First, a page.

Jim Murphy campaign launch speech
Here is the full text of Jim Murphy’s campaign launch speech delivered this morning in Edinburgh.
I’m here today for one thing and one thing only.
I’m here for Scotland.
The country I love. The country we all love.
This is the first of a series of speeches I will make in the next few weeks. I will set out my ideas, but I also want to listen.
Perhaps more than anyone during the referendum I have heard what the Scottish people are saying. Over the summer I was in every corner of our extraordinary country.
I spent 100 days in some of the most beautiful, inspiring and exciting places. Heckled by a horse in a Yes blanket, barked at by a dog with Freedom scribbled onto its side and had a meeting interrupted by dozens of seagulls who were incited by the self-proclaimed Oban Seagull Whisperer.
Despite all of that or perhaps because of it I enjoyed the campaign. I met farmers and fishermen, nurses and carers, engineers and financiers. I met young people struggling to find a job and small business owners determined to create them.
I spoke to proud parents who week after week are forced to set aside their pride to visit food banks so their kids could get a decent meal. I met so many people who weren’t in poverty but who were only just coping. One pay packet away from losing everything.
I am Scottish by birth and Labour by conviction. I’m committed to my party but will put my country above all else. And I know this referendum has changed Scotland and my 100 days tour changed me. The places I visited reinforced my love for Scotland. But the people I met were clear what they wanted and that has left me unsatisfied and hungry for change.
Scotland is my country. The nation I want to lead. But if Labour wants to win we must first change ourselves.
The Scottish people want change – they couldn’t be clearer. They also want better and many want Labour to be part of that improvement.
But when they look at us – they think we’ve not listened. It sure looks like that from where they sit so who can blame them?
I want to apologise because twice Scotland has said they didn’t think we were good enough to govern in Scotland – in 2007 and 2011.
We didn’t listen to them. That has to change. I want a Labour Party that is as proud and confident as the country we seek to govern. I want people to feel a sense of passion and pride in voting Labour again.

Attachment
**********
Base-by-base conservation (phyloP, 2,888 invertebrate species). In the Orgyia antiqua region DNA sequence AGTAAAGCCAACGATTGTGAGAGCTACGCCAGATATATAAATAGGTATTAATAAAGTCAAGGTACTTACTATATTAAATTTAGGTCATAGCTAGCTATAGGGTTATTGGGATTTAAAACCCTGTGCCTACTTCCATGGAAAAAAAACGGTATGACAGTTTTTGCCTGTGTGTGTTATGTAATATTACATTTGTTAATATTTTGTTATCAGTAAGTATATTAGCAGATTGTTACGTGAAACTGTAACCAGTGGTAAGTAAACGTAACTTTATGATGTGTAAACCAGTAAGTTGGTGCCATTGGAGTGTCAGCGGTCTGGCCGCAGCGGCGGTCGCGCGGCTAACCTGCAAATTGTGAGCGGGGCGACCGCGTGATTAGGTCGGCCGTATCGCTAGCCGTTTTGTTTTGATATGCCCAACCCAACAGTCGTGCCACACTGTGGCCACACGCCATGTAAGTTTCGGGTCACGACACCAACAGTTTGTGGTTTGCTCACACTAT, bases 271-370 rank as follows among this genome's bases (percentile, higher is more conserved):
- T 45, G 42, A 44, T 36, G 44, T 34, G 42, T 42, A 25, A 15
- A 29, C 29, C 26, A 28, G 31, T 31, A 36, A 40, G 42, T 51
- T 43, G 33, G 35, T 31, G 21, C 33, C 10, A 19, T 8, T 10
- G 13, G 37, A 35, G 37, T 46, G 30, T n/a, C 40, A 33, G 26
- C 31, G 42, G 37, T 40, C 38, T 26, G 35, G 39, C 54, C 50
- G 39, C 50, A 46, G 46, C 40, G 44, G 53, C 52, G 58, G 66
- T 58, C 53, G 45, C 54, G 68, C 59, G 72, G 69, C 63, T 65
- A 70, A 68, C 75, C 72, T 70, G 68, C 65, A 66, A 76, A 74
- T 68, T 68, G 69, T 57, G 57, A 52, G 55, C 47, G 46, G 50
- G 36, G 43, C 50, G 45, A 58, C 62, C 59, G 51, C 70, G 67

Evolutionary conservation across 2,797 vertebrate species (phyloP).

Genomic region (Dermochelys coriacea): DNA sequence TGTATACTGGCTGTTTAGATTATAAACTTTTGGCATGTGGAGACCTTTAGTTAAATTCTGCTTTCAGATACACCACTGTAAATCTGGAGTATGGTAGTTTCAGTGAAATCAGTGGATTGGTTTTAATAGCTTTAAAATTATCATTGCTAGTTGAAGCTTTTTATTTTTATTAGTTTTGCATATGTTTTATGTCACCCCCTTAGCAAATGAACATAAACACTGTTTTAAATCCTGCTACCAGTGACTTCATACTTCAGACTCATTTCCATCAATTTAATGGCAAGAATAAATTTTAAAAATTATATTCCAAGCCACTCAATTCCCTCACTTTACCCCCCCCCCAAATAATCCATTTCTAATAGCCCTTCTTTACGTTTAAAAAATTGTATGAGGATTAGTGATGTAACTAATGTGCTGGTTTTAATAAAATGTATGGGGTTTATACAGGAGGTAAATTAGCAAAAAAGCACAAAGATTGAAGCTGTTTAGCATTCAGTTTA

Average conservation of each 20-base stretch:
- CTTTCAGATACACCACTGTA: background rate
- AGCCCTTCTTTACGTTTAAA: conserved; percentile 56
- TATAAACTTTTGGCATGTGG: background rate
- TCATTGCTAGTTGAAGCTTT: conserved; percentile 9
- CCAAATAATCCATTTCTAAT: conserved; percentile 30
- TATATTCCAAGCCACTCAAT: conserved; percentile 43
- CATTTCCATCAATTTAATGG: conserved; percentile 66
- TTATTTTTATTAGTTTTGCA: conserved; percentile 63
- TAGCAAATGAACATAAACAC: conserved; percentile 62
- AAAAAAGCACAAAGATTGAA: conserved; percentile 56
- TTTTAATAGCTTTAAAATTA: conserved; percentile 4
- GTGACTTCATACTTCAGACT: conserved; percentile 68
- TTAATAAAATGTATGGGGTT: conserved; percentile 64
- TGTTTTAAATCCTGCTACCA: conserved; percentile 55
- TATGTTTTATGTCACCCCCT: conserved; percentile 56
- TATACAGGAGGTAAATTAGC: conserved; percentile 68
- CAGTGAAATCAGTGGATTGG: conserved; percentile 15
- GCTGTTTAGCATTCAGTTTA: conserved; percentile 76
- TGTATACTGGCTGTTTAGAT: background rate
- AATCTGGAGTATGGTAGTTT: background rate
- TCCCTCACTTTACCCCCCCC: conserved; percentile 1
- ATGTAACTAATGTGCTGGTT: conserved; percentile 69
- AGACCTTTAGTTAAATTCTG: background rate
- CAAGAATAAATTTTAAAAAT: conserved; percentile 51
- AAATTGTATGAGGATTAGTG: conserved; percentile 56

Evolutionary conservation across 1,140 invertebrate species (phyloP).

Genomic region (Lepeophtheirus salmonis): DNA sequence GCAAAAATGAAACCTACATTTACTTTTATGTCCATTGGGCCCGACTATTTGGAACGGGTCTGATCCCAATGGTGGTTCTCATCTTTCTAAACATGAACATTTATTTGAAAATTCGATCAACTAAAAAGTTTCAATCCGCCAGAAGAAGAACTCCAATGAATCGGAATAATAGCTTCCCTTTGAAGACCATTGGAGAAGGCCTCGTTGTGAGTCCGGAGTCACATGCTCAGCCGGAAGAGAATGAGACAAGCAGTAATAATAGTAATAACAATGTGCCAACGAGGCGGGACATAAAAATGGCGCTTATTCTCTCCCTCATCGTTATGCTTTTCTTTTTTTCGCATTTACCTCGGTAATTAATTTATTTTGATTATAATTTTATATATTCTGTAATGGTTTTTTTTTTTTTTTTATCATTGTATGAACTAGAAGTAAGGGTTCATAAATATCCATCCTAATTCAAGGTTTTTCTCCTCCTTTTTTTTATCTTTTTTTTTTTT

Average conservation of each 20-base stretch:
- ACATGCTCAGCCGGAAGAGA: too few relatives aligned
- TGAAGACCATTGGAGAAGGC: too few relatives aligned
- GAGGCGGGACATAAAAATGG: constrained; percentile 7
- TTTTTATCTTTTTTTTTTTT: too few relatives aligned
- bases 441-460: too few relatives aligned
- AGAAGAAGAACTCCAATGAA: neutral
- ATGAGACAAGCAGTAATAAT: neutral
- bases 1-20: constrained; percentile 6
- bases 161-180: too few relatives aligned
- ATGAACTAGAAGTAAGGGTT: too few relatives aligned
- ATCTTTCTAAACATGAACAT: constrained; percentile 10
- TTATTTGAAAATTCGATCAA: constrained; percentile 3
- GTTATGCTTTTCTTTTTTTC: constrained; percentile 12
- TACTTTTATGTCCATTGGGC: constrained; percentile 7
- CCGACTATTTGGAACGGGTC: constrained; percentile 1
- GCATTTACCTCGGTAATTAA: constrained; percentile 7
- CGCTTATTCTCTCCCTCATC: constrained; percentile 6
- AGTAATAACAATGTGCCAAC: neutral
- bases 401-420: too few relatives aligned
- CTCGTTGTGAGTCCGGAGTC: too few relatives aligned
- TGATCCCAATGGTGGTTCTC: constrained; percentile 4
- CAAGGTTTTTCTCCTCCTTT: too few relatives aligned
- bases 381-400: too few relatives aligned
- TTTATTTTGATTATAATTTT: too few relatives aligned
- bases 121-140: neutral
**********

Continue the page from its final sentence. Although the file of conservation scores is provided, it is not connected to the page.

But for that to happen I know that I have to apologise because too many Scots thought we weren’t up to the job in the past.
I know that Scottish Labour has to change if we are to govern in Scotland again. I know that I first have to take on the responsibility of changing the Scottish Labour Party before we can have the privilege of changing Scotland.
It’s not our ideals that are out of kilter with Scotland. Scots have backed us to run the UK. It’s not our competence. All our previous Scottish leaders were proud and passionate servants of our party and country. Scots back us to run many of Scotland’s great cities.
Let’s be honest, it’s our vision for Scotland. Or more truthfully – our lack of vision. We have been rejected. Now we have to change.
My approach is straightforward.
I’m committed to more power for Scotland, greater prosperity for our nation and less poverty in our communities.
I think that the politicians of all parties have got to change so that we discuss how to raise money as often as we debate how to spend it. Poverty alleviation is so much tougher without wealth creation.
This is a theme that I want to return to in future speeches. Ours should be a Scottish Labour Party focussed not just on spreading wealth but creating wealth. I’m determined that more people benefit from a fairer share of a bigger economy that a trained workforce and successful businesses can help create.
We were too narrow and too cautious. That has to change.
As I’ve said before the SNP were right to rename what was the Scottish Executive as the Scottish Government. Why didn’t we, when we had the chance?
They were right to use the Saltire as our national brand. We should have done that. Our flag belongs to all of us.
What Scotland has is ambition. The people I’ve listened to across Scotland are bursting with ideas and full of hope for the future. Ambitious for themselves, their families, their neighbourhoods, their countries. They want a Scottish Labour party with an ambition to match.
At our best we have always been the national party of Scotland. Many Scots need us back. And I’m here to say we’re coming back.
Now, it’s often said that the voters are alienated from politics. Well, to be accurate, they used to say that until the referendum.
Give people a big idea, a big choice, and they’ll get involved, get engaged and get active. The levels of engagement in the referendum campaign were extraordinary and exhilarating – and they made the final result even more decisive.
No-one can say that voters chose to stay in the UK by chance.
But the greatest achievement of the referendum was not the result – it was the mandate for change.
Scots want change. And – again – they’re right. We need change.
Those Labour election defeats and the SNP’s obsession about independence have delayed many of the changes that people want. But in a few months we can begin:
- A Living Wage.
- A guarantee of a job for young people.
- A freeze in energy prices.
- £250m more for NHS Scotland.
All Labour policies.
All things we will get when Scottish Labour MPs help us win the next General Election. All polices Scotland won’t get if there is a Tory government re-elected next year.
The response to the referendum result has surprised many.
It was a two horse has where the result wasn’t even close and yet the horse that came last has spent the last six weeks between repeated laps of honour and parading round the winners enclosure.